Why is Luton & Dunstable University Hospital hitting A&E target?

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Winter is here, the NHS is under mounting pressure and national A&E targets are being missed. So how does Luton & Dunstable University Hospital consistently buck the trend?

Current figures show 98.6% of patients are treated, assessed or discharged within four hours in A&E, comfortably ahead of the 95% target.

Some in the health service question whether an obsessive focus on the 95% mark can distort performance and undermine patient care.

Others acknowledge that it's a valuable benchmark for monitoring the timely treatment of patients.

Luton & Dunstable took on the challenge of getting to the target and staying there from 2012 - but it didn't happen overnight.

Leadership was a key element in Luton & Dunstable's progress on A&E performance.

Pauline Philip arrived as chief executive in 2010 and let all staff know that the 95% target was a priority for the whole hospital.

As one doctor noted "she wouldn't ask anyone to do something she wouldn't do".

So if there was a problem late on a Sunday evening in A&E, she would come into the hospital to help remove any barriers in the system which might be impeding the treatment of patients.

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Dame Pauline, who was honoured this year, realised the importance of partnerships outside the hospital.

She was ready to pick up the phone to the chief executives of local authorities to call for help in removing barriers in social care which might be preventing patients leaving hospital.

It was no surprise when Simon Stevens, chief executive of NHS England, asked her to head up national urgent and emergency care.

On secondment from Luton & Dunstable, she is at the centre of NHS England's effort to monitor the service's response to winter pressures.

Marion Collict, Director of Operations, Risk & Governance, has no doubts about the importance of drive from the top level of the trust: "Strong purposeful leadership and investment in people and the working environment has been key to the delivery of the emergency department target and it should be noted that the same purposeful leadership was also applied to the achievement of the cancer and 18-week targets."

Managing the flow of patients is carefully planned. Patients who could be appropriately treated by GPs are referred straight to an urgent care centre near the front door of the hospital.

The danger of overcrowding in the emergency department was recognised and the area was expanded to include the GP centre.

Senior doctors are on hand to decide whether some patients arriving can safely be sent away or encouraged to seek advice elsewhere, for example from a local pharmacist.

Management are insistent that this is a challenge which goes right across the hospital rather than being seen as an A&E problem.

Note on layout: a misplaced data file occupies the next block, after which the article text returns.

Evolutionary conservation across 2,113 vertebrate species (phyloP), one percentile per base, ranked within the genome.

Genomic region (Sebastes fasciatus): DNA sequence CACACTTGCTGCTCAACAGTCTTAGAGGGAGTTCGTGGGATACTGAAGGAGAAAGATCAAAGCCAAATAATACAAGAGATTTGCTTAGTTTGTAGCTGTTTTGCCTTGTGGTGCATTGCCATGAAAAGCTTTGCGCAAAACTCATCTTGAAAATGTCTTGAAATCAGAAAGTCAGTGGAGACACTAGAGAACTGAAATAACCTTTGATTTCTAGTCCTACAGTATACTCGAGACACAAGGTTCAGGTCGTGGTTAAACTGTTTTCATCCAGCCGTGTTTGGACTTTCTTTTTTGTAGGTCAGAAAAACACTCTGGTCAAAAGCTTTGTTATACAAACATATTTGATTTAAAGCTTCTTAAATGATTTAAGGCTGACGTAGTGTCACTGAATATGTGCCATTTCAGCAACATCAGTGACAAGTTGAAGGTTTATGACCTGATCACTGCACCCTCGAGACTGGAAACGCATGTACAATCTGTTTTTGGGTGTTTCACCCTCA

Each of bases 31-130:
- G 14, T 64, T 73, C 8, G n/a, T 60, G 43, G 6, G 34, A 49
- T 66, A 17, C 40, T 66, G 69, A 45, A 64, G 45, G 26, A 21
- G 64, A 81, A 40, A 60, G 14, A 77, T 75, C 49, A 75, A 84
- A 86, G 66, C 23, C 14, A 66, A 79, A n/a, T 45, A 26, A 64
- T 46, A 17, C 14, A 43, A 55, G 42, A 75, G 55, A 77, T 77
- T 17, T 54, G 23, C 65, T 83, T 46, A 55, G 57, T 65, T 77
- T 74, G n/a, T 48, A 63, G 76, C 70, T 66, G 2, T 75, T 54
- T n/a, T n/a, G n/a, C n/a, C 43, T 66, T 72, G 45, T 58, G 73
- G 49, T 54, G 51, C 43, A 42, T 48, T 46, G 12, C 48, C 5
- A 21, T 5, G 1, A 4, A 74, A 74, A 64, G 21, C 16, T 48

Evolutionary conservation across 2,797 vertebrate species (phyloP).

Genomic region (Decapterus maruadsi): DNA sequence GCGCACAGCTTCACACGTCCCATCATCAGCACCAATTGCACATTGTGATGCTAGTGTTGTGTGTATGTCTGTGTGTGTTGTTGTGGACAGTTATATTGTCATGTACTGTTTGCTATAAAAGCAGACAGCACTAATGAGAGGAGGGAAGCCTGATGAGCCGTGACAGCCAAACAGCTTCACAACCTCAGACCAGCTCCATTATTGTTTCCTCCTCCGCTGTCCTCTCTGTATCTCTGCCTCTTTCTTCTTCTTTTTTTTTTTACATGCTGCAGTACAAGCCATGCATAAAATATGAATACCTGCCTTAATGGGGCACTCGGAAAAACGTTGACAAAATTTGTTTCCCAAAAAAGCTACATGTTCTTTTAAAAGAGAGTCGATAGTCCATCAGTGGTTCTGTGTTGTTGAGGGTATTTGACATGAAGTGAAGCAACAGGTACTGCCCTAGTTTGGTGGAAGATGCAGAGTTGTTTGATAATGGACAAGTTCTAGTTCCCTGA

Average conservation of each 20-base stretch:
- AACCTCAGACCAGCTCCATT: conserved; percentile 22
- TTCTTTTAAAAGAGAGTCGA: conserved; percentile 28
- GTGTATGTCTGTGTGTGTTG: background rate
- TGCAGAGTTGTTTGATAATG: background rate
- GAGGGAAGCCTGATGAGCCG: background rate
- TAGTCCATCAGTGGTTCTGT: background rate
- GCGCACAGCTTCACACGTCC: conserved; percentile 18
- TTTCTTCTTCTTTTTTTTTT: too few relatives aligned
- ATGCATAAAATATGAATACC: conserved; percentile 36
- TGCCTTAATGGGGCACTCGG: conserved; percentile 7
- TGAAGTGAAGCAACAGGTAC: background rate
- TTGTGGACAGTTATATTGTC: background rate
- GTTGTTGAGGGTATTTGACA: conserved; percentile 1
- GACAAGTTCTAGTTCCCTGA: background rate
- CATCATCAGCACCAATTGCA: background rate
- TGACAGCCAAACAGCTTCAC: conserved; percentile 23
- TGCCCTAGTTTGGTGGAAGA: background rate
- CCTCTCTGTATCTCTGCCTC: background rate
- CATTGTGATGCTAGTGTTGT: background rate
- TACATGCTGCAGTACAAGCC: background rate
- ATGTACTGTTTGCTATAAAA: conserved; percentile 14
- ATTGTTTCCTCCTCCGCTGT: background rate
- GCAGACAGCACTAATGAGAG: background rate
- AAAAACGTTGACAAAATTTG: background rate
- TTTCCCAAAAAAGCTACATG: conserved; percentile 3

If there are not enough beds available for new patients, delays build up in A&E.

Consultants and other experienced doctors are deployed to closely monitor patients who have been admitted to hospital from A&E with a view to moving them on when safe to do so, which is when freeing up beds as quickly as possible becomes the primary objective.

Dedicated team

David Kirby, a senior consultant in emergency medicine at the hospital, sums up the approach: "We have a team of people dedicated to this process and serve only this emergency department to get through the hospital and the system and back out, so we can so we can see new arrivals and new emergencies"

Image caption Mr Kirby said teamwork was key

Delays transferring elderly patients back into the community because of social care problems cause immense strain across the hospital system.

Luton & Dunstable has worked relentlessly with local authorities to minimise delayed discharges.

A senior member of the hospital staff with extensive social care experience assesses all elderly patients from the moment they are admitted to hospital.

She has access to money from the Better Care Fund (the vehicle designed to join up NHS and local council care) and can authorise spending to make it easier for older patients to recover safely from their conditions at home.

Staff from local health commissioning groups and local councils visit the hospital on certain days to go through the notes on every patient seen in the emergency department that day and then sent home following assessment.

The aim is to find out whether better care in the local community would have prevented them ending up in A&E.

Nobody at Luton & Dunstable is taking anything for granted.

They know that unexpected events and pressures can throw any hospital off course, especially in winter.

But with many other hospital managers beating a path to their door to find out how targets are hit, they are happy to pass on what they have learned over the last few years.